|Normal and Standard Normal Distributions |
- e - a constant approximately equal to 2.718281828454590, as defined below.
- z - the variable used to indicate workis with the standard normal distribution having a mean of 0 and a standard deviation of 1.
- the ratio of the circumference of a circle to its diameter, about 3.14159 or 22/7.
- NORMAL DISTRIBUTIONS - or Gaussian distribution, a continuous probability distribution (so the area under the curve equals 1),
where the mean, mode, median are all the same, so the data gathers about a center making a symmetric bell-shaped curve.
Many data points -- heights of people, lengths of fish, errors measurements, standardized test scores have normal distributions.
- STANDARD NORMAL DISTRIBUTION - a normal distribution having a mean of 0 and a standard deviation of 1. It is very useful in computing, and looking up, probabilities, comparing samples and populations, and analysis and hypothesis testing.
- STANDARD NORMAL TABLE OF PERCENTS/PROBABILITIES - uses z-scores and their probabilities.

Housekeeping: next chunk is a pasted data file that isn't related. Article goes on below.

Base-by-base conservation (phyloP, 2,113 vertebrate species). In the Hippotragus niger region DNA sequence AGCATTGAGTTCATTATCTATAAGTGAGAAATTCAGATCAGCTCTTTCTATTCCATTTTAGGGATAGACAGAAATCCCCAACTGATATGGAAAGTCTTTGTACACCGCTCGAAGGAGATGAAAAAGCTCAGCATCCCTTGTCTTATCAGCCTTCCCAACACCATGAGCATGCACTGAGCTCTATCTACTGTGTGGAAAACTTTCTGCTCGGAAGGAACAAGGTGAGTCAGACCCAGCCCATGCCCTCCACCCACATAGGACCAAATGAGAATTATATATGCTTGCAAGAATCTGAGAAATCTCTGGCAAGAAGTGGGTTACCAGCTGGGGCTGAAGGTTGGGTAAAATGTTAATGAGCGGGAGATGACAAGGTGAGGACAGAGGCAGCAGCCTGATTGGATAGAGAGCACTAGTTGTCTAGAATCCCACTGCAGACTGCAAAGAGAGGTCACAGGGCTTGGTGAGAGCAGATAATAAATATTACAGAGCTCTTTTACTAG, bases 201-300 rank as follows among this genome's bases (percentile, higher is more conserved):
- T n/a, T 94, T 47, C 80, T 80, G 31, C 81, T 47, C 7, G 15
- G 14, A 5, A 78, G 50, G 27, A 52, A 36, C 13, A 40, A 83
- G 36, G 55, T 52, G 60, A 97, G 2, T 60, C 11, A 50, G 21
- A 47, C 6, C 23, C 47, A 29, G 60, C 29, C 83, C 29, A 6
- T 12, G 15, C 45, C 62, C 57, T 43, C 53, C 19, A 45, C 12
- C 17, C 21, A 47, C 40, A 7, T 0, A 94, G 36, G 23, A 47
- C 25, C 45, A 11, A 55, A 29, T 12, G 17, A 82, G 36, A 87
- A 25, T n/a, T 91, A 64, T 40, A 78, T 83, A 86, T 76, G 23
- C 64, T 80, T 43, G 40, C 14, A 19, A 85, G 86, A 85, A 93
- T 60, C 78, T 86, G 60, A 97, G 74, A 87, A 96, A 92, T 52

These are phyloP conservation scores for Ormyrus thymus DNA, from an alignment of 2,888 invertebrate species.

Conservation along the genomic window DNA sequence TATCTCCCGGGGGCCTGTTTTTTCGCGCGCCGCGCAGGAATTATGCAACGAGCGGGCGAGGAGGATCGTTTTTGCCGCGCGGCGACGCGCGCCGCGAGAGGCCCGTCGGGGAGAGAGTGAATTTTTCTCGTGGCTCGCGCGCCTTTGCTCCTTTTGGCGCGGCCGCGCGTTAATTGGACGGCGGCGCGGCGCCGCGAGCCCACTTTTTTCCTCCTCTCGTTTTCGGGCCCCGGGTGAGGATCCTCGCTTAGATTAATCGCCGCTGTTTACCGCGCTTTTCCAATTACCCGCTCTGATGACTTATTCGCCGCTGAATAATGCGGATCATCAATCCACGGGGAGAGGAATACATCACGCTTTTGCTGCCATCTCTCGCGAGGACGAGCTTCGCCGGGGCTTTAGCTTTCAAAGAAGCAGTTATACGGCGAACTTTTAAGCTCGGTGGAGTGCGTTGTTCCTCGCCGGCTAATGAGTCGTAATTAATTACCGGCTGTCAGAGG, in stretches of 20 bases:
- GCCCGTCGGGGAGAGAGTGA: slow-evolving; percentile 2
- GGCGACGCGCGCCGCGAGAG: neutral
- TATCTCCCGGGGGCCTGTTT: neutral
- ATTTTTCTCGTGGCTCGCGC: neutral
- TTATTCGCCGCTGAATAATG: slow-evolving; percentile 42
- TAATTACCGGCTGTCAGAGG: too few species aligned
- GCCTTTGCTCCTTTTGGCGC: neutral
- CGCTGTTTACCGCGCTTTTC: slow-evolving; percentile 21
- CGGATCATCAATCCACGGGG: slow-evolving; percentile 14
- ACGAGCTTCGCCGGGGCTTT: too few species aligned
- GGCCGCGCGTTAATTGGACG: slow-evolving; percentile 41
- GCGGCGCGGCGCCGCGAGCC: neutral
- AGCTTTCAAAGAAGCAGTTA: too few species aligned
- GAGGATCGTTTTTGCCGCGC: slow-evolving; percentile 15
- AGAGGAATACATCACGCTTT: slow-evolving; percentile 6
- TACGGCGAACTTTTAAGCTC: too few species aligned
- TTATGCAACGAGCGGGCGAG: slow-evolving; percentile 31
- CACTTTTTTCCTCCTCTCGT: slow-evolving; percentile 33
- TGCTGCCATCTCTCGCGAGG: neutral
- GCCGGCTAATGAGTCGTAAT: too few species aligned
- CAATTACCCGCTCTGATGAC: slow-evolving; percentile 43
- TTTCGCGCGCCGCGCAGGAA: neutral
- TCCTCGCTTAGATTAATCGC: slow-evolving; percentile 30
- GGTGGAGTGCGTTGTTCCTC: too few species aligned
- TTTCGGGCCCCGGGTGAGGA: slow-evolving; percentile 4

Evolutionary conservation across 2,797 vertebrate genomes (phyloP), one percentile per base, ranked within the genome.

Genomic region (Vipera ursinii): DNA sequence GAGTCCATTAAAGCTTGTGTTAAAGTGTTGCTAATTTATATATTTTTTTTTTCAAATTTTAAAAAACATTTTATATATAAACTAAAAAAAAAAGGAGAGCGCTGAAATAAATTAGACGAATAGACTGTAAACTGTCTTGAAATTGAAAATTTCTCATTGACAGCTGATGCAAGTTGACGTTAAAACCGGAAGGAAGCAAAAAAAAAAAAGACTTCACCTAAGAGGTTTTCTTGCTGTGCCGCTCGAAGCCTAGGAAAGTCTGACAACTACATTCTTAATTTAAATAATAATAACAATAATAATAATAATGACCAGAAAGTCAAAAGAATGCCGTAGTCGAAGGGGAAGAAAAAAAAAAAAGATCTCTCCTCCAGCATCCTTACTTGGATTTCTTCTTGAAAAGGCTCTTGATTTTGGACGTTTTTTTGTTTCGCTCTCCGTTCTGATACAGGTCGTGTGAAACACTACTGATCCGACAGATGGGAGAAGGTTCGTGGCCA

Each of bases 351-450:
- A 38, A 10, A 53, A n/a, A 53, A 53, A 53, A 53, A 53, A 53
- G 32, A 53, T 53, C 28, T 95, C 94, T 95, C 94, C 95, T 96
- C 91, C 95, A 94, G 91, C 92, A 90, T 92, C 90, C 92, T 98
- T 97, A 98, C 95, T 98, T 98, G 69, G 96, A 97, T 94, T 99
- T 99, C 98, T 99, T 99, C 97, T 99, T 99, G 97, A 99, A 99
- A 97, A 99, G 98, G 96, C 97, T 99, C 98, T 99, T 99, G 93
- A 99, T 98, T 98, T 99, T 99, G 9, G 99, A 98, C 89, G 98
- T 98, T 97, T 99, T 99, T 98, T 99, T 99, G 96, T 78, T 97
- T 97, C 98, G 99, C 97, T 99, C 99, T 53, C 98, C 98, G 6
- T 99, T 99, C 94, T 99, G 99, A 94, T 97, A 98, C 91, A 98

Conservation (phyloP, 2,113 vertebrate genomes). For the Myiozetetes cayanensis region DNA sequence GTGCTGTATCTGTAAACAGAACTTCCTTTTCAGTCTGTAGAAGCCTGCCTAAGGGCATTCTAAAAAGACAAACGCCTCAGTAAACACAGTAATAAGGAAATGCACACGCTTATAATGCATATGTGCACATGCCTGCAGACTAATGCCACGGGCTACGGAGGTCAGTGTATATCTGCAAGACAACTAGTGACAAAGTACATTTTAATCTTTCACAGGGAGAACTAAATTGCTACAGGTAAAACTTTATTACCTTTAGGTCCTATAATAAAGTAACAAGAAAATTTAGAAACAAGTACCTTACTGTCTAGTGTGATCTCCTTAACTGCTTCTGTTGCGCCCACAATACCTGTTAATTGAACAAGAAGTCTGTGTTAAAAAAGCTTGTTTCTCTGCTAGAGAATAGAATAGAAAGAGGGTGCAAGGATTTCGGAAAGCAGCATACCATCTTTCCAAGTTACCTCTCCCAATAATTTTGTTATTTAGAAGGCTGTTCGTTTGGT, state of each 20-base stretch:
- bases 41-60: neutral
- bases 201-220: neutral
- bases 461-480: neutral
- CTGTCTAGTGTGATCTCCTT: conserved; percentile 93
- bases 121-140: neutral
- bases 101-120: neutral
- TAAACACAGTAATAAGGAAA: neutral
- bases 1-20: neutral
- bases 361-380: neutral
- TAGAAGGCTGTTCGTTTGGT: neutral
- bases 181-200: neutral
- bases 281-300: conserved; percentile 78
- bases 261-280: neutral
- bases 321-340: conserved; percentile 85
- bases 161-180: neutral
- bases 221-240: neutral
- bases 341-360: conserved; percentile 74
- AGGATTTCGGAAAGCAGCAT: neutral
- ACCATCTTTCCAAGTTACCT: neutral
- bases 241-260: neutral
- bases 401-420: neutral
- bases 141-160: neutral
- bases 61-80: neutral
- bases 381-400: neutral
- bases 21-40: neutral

- CUMULATIVE STANDARD NORMAL DISTRIBUTION - uses z-scores and their probabilities beginning with z=-3 and ending with z= 3 but, lists the sum of the probabilities from z = -3 to the desired z-score.
- BELL-SHAPED CURVE - a normal distribution. It looks like a symmetric bell sitting on a table. The scores are piled in the center and trail off at the upper and lower range of variables.
- WITHIN A SPECIFIC STANDARD DEVIATION OF THE MEAN - a range of scores centered about the mean and, in either direction, not farther on the number line than the specified number of standard deviations.
ex. on the standard normal number line, "within 1 standard deviation of the mean" means, from -1 to 1, - 1 < z < 1, and includes about 68% of the scores
ex. on the normal number line, "within 3 standard deviation of the mean" means, from -3 to 3, - 3 < x < 3, and includes about 99.7% of the scores.
- CHEBYCHEV'S RULES -- for any distribution, the percent of scores within k standard deviations of the mean, k > 0, is 1/k2